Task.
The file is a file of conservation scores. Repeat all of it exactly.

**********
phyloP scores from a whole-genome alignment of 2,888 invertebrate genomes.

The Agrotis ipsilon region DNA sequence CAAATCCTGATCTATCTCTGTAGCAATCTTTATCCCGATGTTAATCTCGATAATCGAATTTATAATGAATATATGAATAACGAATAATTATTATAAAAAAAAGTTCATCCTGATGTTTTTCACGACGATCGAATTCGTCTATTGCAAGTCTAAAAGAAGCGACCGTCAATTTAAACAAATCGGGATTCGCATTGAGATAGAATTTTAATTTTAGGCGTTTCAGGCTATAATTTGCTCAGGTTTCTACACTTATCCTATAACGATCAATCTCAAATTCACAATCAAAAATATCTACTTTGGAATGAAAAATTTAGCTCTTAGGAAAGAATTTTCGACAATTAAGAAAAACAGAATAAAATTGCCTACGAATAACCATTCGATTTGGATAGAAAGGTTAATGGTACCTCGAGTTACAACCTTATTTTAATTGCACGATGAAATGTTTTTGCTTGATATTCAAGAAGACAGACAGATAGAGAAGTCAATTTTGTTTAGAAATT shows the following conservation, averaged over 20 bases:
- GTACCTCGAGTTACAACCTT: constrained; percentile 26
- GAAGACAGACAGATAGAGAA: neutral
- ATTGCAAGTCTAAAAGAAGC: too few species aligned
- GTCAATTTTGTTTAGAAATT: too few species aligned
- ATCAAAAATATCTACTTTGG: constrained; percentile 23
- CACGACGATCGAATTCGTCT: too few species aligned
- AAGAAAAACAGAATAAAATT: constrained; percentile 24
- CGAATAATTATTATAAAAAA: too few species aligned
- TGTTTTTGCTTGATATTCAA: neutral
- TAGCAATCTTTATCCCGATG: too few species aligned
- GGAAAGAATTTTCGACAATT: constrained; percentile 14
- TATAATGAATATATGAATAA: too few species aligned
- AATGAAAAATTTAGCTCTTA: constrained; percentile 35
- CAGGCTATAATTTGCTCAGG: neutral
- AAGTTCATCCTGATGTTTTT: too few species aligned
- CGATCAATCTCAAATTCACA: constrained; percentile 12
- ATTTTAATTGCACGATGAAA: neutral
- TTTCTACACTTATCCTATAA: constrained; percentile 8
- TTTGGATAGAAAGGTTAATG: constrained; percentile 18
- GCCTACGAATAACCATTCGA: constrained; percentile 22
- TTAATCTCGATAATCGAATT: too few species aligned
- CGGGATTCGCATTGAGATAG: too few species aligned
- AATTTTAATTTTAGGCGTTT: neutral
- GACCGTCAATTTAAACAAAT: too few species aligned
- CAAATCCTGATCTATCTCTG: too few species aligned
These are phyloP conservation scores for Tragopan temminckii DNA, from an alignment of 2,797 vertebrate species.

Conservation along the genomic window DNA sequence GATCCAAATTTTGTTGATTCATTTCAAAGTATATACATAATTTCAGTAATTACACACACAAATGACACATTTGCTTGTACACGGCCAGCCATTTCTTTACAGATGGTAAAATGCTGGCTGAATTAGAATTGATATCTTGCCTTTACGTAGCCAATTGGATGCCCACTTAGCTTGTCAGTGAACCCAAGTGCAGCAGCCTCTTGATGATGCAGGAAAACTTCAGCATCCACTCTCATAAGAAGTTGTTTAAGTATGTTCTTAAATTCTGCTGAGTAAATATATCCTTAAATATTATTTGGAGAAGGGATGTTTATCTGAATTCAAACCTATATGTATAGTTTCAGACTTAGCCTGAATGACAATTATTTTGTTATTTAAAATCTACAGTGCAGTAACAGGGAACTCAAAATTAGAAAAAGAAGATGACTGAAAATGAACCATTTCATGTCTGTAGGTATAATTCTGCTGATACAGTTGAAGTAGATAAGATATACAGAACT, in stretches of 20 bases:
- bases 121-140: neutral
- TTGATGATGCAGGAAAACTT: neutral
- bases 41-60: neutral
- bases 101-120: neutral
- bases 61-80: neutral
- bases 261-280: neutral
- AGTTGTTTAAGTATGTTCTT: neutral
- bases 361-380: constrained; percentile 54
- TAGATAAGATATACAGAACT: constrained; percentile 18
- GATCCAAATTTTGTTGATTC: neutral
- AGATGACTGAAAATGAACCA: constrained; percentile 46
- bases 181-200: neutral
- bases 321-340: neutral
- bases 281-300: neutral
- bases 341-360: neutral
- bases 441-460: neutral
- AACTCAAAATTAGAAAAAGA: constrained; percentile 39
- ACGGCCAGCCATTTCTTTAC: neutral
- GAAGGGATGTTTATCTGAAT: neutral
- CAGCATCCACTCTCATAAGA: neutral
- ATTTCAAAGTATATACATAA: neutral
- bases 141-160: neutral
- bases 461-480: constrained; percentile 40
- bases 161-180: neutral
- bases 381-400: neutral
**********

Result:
phyloP scores from a whole-genome alignment of 2,888 invertebrate genomes.

The Agrotis ipsilon region DNA sequence CAAATCCTGATCTATCTCTGTAGCAATCTTTATCCCGATGTTAATCTCGATAATCGAATTTATAATGAATATATGAATAACGAATAATTATTATAAAAAAAAGTTCATCCTGATGTTTTTCACGACGATCGAATTCGTCTATTGCAAGTCTAAAAGAAGCGACCGTCAATTTAAACAAATCGGGATTCGCATTGAGATAGAATTTTAATTTTAGGCGTTTCAGGCTATAATTTGCTCAGGTTTCTACACTTATCCTATAACGATCAATCTCAAATTCACAATCAAAAATATCTACTTTGGAATGAAAAATTTAGCTCTTAGGAAAGAATTTTCGACAATTAAGAAAAACAGAATAAAATTGCCTACGAATAACCATTCGATTTGGATAGAAAGGTTAATGGTACCTCGAGTTACAACCTTATTTTAATTGCACGATGAAATGTTTTTGCTTGATATTCAAGAAGACAGACAGATAGAGAAGTCAATTTTGTTTAGAAATT shows the following conservation, averaged over 20 bases:
- GTACCTCGAGTTACAACCTT: constrained; percentile 26
- GAAGACAGACAGATAGAGAA: neutral
- ATTGCAAGTCTAAAAGAAGC: too few species aligned
- GTCAATTTTGTTTAGAAATT: too few species aligned
- ATCAAAAATATCTACTTTGG: constrained; percentile 23
- CACGACGATCGAATTCGTCT: too few species aligned
- AAGAAAAACAGAATAAAATT: constrained; percentile 24
- CGAATAATTATTATAAAAAA: too few species aligned
- TGTTTTTGCTTGATATTCAA: neutral
- TAGCAATCTTTATCCCGATG: too few species aligned
- GGAAAGAATTTTCGACAATT: constrained; percentile 14
- TATAATGAATATATGAATAA: too few species aligned
- AATGAAAAATTTAGCTCTTA: constrained; percentile 35
- CAGGCTATAATTTGCTCAGG: neutral
- AAGTTCATCCTGATGTTTTT: too few species aligned
- CGATCAATCTCAAATTCACA: constrained; percentile 12
- ATTTTAATTGCACGATGAAA: neutral
- TTTCTACACTTATCCTATAA: constrained; percentile 8
- TTTGGATAGAAAGGTTAATG: constrained; percentile 18
- GCCTACGAATAACCATTCGA: constrained; percentile 22
- TTAATCTCGATAATCGAATT: too few species aligned
- CGGGATTCGCATTGAGATAG: too few species aligned
- AATTTTAATTTTAGGCGTTT: neutral
- GACCGTCAATTTAAACAAAT: too few species aligned
- CAAATCCTGATCTATCTCTG: too few species aligned
These are phyloP conservation scores for Tragopan temminckii DNA, from an alignment of 2,797 vertebrate species.

Conservation along the genomic window DNA sequence GATCCAAATTTTGTTGATTCATTTCAAAGTATATACATAATTTCAGTAATTACACACACAAATGACACATTTGCTTGTACACGGCCAGCCATTTCTTTACAGATGGTAAAATGCTGGCTGAATTAGAATTGATATCTTGCCTTTACGTAGCCAATTGGATGCCCACTTAGCTTGTCAGTGAACCCAAGTGCAGCAGCCTCTTGATGATGCAGGAAAACTTCAGCATCCACTCTCATAAGAAGTTGTTTAAGTATGTTCTTAAATTCTGCTGAGTAAATATATCCTTAAATATTATTTGGAGAAGGGATGTTTATCTGAATTCAAACCTATATGTATAGTTTCAGACTTAGCCTGAATGACAATTATTTTGTTATTTAAAATCTACAGTGCAGTAACAGGGAACTCAAAATTAGAAAAAGAAGATGACTGAAAATGAACCATTTCATGTCTGTAGGTATAATTCTGCTGATACAGTTGAAGTAGATAAGATATACAGAACT, in stretches of 20 bases:
- bases 121-140: neutral
- TTGATGATGCAGGAAAACTT: neutral
- bases 41-60: neutral
- bases 101-120: neutral
- bases 61-80: neutral
- bases 261-280: neutral
- AGTTGTTTAAGTATGTTCTT: neutral
- bases 361-380: constrained; percentile 54
- TAGATAAGATATACAGAACT: constrained; percentile 18
- GATCCAAATTTTGTTGATTC: neutral
- AGATGACTGAAAATGAACCA: constrained; percentile 46
- bases 181-200: neutral
- bases 321-340: neutral
- bases 281-300: neutral
- bases 341-360: neutral
- bases 441-460: neutral
- AACTCAAAATTAGAAAAAGA: constrained; percentile 39
- ACGGCCAGCCATTTCTTTAC: neutral
- GAAGGGATGTTTATCTGAAT: neutral
- CAGCATCCACTCTCATAAGA: neutral
- ATTTCAAAGTATATACATAA: neutral
- bases 141-160: neutral
- bases 461-480: constrained; percentile 40
- bases 161-180: neutral
- bases 381-400: neutral